President Nana Addo Dankwa Akufo-Addo yerterday lauched the National Plastic Action Partnership (NPAP) with the conviction that it will be a game-changer in the management of plastics in the country.
He said it would lead to the promotion of green alternatives, nurture the development of new business models for job creation throughout the value chain and develop systems and infrastructure across the country to ensure that the waste was turned into value added products.
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The partnership, the first in Africa and the second in the world after Indonesia, is a collaborative work among the government of Ghana, the World Economic Forum, under its Global Plastic Action Partnership (GPAP), and other stakeholders.
The GPAP aims to create a world free of plastic pollution and ensure that plastics are manufactured, used and re-used in a sustainable way.
It is co-founded by Coca-Cola, Pepsi Cola, Nestle and the governments of Canada and UK and hosted by the World Economic Forum.
Ghana was selected as the first African country to join the partnership because many of its existing initiatives are in line with the GPAP’s aims, which include the National Plastic Management Policy and the approaches that are currently in progress in Ghana.
President Akufo-Addo expressed confidence that through the partnership with GPAP, progress would be fast-tracked in Ghana “towards that collective goal, which is to achieve zero leakage of plastic waste into our oceans and waterways”.
Addressing the gathering, which included captains of industry, members of the Diplomatic Corps, chief executives of waste management companies and leaders of international organisations, President Akufo-Addo pledged the full commitment of the government towards the successful implementation of the programme that would be outlined under the partnership.
He said his administration considered the plastic menace as a serious matter, and that was why he charged the Ministry of Environment to develop a strategy to deal decisively with the issue, which strategy had attracted the attention of the global community.
He said Ghana’s plastic management policy did not only focus on how to address the use of plastic waste but also took a holistic view of the entire value chain of plastic and how to achieve several objectives, including the development of a working circular economic framework for plastics in Ghana.
“While the eventual outcome of the NPAP will be owned by the people of Ghana, it is my expectation that its example will contribute to the resolution of this problem on the African continent and be a shining example of the global achievements of GPAP,” he added.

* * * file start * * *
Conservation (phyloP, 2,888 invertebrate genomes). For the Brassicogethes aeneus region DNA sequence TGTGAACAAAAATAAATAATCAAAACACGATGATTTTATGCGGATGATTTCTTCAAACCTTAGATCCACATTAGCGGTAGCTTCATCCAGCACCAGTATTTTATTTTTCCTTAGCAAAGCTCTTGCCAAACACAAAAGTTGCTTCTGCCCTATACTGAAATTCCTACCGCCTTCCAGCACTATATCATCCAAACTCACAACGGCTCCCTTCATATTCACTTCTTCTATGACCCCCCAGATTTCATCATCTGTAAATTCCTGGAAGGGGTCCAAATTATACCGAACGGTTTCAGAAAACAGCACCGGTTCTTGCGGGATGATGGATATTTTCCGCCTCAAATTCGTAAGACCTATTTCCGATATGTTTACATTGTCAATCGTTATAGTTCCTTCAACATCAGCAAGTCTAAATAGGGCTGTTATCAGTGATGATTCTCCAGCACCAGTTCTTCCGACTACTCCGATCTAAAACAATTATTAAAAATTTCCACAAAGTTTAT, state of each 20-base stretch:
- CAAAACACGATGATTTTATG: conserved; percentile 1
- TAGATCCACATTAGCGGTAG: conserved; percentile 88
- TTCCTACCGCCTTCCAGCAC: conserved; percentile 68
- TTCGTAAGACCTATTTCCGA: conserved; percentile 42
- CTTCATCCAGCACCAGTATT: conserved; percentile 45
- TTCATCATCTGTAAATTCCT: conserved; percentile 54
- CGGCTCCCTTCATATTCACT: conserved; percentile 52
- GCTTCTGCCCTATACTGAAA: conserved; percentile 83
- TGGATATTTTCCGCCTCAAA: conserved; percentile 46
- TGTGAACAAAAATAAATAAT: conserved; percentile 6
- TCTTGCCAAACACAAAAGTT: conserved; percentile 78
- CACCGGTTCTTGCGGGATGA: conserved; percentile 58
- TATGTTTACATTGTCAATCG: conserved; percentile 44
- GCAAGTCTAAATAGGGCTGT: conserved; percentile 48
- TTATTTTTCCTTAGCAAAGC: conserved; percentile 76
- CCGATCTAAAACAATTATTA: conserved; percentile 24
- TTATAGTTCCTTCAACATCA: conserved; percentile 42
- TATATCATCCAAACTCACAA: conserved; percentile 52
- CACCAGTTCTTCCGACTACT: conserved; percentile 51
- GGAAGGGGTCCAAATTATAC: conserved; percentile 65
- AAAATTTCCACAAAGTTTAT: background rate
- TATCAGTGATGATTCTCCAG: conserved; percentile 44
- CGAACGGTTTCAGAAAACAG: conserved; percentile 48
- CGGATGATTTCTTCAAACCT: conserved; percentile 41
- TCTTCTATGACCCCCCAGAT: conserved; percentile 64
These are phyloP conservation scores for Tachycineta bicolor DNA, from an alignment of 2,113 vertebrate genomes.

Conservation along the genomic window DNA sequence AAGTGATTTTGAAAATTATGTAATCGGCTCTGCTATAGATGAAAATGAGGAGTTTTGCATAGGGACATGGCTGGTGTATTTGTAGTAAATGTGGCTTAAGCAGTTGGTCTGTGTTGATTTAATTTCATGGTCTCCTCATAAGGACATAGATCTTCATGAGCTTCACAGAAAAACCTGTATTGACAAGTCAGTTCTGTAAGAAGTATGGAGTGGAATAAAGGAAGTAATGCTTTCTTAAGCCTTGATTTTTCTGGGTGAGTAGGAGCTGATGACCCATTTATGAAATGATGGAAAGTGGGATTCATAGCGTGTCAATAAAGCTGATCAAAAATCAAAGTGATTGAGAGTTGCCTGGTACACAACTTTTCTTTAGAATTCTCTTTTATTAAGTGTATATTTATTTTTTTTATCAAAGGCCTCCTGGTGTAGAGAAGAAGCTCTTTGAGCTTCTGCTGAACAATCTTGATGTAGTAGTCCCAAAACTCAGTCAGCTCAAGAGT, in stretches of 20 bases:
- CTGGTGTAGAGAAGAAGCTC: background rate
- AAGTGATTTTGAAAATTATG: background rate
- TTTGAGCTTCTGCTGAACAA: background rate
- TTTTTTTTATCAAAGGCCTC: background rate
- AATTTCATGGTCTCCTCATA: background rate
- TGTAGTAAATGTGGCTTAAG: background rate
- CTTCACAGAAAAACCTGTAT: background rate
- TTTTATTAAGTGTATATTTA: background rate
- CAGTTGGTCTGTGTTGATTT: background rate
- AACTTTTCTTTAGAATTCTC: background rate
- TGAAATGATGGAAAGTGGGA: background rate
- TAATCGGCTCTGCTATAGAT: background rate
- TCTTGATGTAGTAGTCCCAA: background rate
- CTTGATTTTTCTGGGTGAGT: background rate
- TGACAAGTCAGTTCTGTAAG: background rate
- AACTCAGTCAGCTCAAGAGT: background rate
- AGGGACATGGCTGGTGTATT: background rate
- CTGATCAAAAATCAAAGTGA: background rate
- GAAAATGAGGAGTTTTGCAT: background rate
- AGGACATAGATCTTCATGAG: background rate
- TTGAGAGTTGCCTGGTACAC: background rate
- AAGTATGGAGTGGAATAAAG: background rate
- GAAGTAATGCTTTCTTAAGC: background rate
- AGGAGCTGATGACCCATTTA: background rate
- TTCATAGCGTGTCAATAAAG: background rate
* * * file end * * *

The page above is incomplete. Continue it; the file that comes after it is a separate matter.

He commended private sector operators for building plastic waste recycling plants to create bio-fuels that were being used as alternatives to fossil fuels that polluted the environment and produce building blocks used to construct roads and pavements.
The President commended civil society and the media for their efforts at raising awareness of efficient waste management and existing opportunities for waste recovery in the country and gave an assurance that the government was ready to partner all stakeholders, especially the private sector and academia, to drive investment and research in the area of plastic waste management.
He called for significant behavioural change to stop the damage to the environment and expressed delight over the prominence that had been given to the implementation plan of the draft National Plastics Management Policy.
President Akufo-Addo commended the UNDP for facilitating the establishment of the Waste Recovery Platform for Ghana and the governments of the UK and Canada for their commitment and financial support for the GPAP initiative.
The Minister of Environment, Science, Technology and Innovation, Prof. Kwabena Frimpong-Boateng, said over 3,000 tonnes of waste from plastics was generated across the country daily, which constituted about 14 per cent of the entire municipal solid waste accumulated in the country.
He added that within the Accra Metropolitan Area, including the Accra-Tema coastline areas, 35.6 per cent of the total waste was plastics and between two and five per cent of waste from plastics was collected for recycling, which was almost entirely performed by the informal sector.
He said when fully implemented, Ghana’s policy would unlock economic incentives for source separation, collection, processing and recycling of plastic waste into valuable resources and generate revenue estimated at $400 million per year.